The real gem in the issue is an early story by Frank Miller called “Final Warning.” Also written by Lynn Graeme, the story, which is set in the year 2034, follows a man on the run from shadowy figures through a post-apocalyptic New York City. Again, not very original, but what makes this piece a standout is Miller’s art, which is clearly an homage to Bernie Krigstein. The crowded rows of thin panels, arranged like the keys of a piano, are straight from “Master Race.”
“The Fantasy Gambit” by Roger Stern and Stephen Bissette is a humorous tribute to the power of imagination. There’s not much to say about this one other than Bissette’s art is magnificent. He plays around with creative page compositions, and also experiments with photo collage and different ink styles. The piece would’ve been right at home in Taboo.
In the final story Gene Colan returns to illustrate “The Way of Heaven,” Mike Barr’s dense Eastern philosophy-laden script, but this time he’s inked by John Tartaglione and it’s fascinating to see what a huge difference inkers make. Colan had a very unique penciling style. His drawings were filled with rich textures and shadows and his work often felt like the graphite was applied with a brush.[iv] Alfredo Alcala’s faithful inks on “Annie Mae” preserved and enhanced those scratchy pencil textures but Tartaglione washes out all those fine details, drowning Colan’s drawings in puddles of muddy grays.[v]
Finally, I grabbed three random issues of Sabre. Why? In general I love the production and color on all of Eclipse’s books, but to be honest, I grabbed these mostly for the covers. I mean, how could I pass up this insane colored pencil wraparound by Billy Graham?! The cameo by Woody Allen and Mia Farrow made me literally laugh out loud in the shop.
I only read the 8th issue, which is part six of a long story arc. The gist is that Sabre’s been shot twice by some redneck named Joyful who wants to be “Preseedent” despite the fact that he looks like Khan from Star Trek II dressed up as a cowboy version of Gene Simmons. Meanwhile, as he rides around on a horse, gloating and scowling, some woman is in the corner literally giving birth to twins, and it’s up to Woody and Mia (“Willoughby” and “Wilhelmina”) to save everyone. There’s also a gunslinger named Blackstar, brandishing the requisite eyepatch, dashing around stabbing people, and some other people riding on giant butterflies. Oh, and in the middle of it all, there’s this delightful little flashback:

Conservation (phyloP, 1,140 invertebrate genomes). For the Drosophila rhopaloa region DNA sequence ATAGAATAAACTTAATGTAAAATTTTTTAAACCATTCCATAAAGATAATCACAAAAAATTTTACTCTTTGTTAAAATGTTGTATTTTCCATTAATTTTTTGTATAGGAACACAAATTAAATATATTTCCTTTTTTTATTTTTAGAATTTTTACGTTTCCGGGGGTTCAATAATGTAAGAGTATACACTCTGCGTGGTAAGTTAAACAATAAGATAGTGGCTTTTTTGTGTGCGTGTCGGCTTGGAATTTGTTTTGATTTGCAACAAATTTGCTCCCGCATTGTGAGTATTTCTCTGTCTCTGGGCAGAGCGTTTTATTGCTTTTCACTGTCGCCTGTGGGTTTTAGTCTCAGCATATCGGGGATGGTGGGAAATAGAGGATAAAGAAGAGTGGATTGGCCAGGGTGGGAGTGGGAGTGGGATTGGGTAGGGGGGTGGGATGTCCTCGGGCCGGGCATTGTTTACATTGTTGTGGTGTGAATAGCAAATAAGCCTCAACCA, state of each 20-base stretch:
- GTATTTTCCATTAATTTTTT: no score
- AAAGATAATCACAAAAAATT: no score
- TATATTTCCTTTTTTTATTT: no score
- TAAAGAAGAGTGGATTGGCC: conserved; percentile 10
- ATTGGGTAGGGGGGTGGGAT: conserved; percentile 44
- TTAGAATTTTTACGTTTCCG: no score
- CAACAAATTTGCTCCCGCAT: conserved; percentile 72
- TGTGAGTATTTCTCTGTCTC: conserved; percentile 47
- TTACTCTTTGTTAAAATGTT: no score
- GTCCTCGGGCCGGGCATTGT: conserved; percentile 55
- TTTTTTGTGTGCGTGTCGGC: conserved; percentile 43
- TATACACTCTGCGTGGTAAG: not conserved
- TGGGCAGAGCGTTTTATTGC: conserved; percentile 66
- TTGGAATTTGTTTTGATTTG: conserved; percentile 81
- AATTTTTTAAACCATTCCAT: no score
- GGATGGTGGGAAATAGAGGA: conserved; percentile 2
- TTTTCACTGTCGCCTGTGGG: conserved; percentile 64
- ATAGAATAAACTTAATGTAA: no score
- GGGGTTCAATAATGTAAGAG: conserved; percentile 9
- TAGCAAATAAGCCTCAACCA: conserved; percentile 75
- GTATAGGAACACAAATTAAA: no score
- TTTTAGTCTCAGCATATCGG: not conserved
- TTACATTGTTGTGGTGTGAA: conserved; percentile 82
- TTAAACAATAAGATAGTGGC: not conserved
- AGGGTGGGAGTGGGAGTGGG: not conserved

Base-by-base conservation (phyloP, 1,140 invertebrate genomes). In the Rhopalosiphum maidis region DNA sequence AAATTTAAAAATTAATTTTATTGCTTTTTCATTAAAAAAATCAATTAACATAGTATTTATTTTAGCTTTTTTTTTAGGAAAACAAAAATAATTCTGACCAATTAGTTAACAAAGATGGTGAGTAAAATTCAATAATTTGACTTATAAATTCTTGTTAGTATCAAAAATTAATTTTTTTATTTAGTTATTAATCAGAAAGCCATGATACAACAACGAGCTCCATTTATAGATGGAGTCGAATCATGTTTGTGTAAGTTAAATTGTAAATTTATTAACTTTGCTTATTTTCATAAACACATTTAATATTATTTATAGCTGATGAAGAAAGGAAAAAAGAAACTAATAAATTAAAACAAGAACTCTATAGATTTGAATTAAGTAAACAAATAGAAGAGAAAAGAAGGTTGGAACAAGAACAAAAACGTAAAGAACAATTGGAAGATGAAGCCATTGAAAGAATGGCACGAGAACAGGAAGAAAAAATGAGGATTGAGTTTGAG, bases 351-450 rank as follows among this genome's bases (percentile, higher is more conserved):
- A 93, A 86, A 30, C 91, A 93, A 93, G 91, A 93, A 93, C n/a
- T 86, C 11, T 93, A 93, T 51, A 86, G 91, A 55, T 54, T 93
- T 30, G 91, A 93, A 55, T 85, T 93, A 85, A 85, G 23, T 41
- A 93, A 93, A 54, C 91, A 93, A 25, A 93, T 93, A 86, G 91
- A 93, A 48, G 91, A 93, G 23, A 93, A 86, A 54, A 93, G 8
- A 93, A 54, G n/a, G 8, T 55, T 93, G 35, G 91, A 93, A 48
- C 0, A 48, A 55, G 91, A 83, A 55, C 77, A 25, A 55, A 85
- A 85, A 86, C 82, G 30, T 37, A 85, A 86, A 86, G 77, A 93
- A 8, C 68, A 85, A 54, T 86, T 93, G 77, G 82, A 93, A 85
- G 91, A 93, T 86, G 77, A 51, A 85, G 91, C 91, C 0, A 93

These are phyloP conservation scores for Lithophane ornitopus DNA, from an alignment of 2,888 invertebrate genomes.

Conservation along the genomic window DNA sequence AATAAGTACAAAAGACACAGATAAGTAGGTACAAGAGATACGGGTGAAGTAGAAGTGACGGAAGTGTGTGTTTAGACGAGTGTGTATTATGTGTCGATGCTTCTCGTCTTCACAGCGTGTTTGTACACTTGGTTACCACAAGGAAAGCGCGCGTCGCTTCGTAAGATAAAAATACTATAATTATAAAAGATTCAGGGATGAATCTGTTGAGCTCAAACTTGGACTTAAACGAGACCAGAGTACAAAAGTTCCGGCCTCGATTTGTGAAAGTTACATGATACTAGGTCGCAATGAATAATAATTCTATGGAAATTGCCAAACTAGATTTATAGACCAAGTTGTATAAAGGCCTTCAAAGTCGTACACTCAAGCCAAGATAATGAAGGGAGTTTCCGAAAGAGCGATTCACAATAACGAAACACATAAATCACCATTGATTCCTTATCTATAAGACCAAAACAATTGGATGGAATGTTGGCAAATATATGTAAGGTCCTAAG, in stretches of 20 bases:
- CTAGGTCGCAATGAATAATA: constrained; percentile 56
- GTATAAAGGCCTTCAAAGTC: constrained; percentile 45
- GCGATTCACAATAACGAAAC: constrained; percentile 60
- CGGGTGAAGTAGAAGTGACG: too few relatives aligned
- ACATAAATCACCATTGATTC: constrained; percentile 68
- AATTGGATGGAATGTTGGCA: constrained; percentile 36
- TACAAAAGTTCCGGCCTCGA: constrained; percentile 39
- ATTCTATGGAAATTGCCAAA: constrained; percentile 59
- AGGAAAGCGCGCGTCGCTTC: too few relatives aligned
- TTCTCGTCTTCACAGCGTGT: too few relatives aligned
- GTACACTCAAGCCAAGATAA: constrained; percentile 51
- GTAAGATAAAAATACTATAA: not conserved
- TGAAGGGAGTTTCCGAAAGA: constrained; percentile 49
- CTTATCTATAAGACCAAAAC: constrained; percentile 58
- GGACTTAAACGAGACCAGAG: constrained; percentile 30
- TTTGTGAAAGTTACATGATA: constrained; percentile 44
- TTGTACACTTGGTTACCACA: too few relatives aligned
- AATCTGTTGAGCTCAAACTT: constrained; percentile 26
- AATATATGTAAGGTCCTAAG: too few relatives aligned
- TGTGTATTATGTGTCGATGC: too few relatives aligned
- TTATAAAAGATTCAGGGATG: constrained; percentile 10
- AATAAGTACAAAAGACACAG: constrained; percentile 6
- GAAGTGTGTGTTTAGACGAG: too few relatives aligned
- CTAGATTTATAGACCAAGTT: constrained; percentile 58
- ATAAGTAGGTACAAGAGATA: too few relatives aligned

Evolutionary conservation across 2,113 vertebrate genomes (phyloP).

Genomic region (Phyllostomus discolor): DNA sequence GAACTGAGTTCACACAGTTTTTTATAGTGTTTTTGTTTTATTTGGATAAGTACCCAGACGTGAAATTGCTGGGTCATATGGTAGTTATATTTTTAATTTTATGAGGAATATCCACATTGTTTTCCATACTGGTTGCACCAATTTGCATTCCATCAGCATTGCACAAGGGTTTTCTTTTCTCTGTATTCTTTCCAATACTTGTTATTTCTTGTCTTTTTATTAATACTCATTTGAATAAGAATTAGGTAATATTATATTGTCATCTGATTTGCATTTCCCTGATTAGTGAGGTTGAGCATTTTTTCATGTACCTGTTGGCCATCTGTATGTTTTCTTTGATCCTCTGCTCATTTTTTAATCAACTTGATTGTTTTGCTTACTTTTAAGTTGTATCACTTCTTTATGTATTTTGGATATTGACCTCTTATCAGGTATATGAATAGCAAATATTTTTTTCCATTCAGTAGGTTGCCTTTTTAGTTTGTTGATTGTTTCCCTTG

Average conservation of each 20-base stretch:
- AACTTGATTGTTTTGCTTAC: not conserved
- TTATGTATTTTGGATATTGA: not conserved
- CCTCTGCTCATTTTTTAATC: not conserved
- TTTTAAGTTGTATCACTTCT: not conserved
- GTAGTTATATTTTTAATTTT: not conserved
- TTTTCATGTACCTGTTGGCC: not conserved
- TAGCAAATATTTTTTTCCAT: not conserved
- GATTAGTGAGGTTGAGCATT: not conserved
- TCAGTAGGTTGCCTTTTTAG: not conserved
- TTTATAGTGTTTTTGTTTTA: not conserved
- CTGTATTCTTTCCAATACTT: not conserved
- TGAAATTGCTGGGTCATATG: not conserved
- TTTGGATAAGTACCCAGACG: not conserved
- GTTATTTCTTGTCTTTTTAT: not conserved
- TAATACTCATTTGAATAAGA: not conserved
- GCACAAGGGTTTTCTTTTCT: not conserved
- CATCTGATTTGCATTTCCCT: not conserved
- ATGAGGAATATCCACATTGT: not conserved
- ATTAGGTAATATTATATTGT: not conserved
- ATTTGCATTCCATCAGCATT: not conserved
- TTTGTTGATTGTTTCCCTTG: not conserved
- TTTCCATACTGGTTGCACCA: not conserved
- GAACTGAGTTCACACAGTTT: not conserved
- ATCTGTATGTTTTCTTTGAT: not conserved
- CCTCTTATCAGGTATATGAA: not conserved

It’s all very confusing and weird, but I guess that’s what I get for starting with part six. Still, nothing here makes me want to go back and read the first five chapters. Reading Don McGregor isn’t as rough as, say, Roy Thomas, but he’s not far off. He’s a good storyteller who has worked with a lot of great artists, but his comics are way too dense. My favorite work of his is Detectives Inc. which he did with Marshall Rogers and Gene Colan. My friend and fellow TCJ contributor who shall not be named tells me Detectives Inc. is “total garbage,” and sure, it’s tough to get through all that prose, but again, it was drawn by Gene Colan and Marshall Rogers, so I enjoyed it.
Like Bold Adventure, these books also have some interesting backup features. #8 has the second part of McGregor’s story, “There’s Always a First Time for Everything,” which has some solid art both drawn and colored by Kent Williams. Like Bill Sienkiewicz’s early Moon Knight stuff, this is Williams working in a much more tightly composed mainstream style than his later painted work on series like Havok and Wolverine, but it’s still excellent. The 9th and 10th issues have the first two chapters of a backup, also by McGregor, called “Final Transactions” with slick, detailed art and colors by Mike Hernandez (aka Michael Bair).
So, that’s it. Not bad for $20, right?
[i] I’m 99% sure this is the first volume, but the numbering on the issues is confusing. For example, The Tandra Collection has C–16 on the cover. I have no idea what that means, but that numbering continues throughout the series.
[ii] The Starlin similarities probably aren’t a coincidence since Pacific also published his Darklon the Mystic the same year.
[iii] By the way, if you want to see something really out there, check out Alex Niño’s Nightmare #1 from Innovation, a dollar bin gem if ever there was one.
[iv] Colan’s naked pencils were so beautiful that, starting with Ragamuffins and Nathaniel Dusk in the mid-80s, his comics were published without ink at all. Also check out Bloodscent from Comico which featured Colan’s pencils colored by Steve Oliff.
[v] Colan’s shadowy artwork always looks better in black-and-white and Alcala, one of his best inkers (along with Tom Palmer and Bill Everett), is an excellent match. The two artists also collaborated on a few stories that ran in Rampaging Hulk magazine around the same time.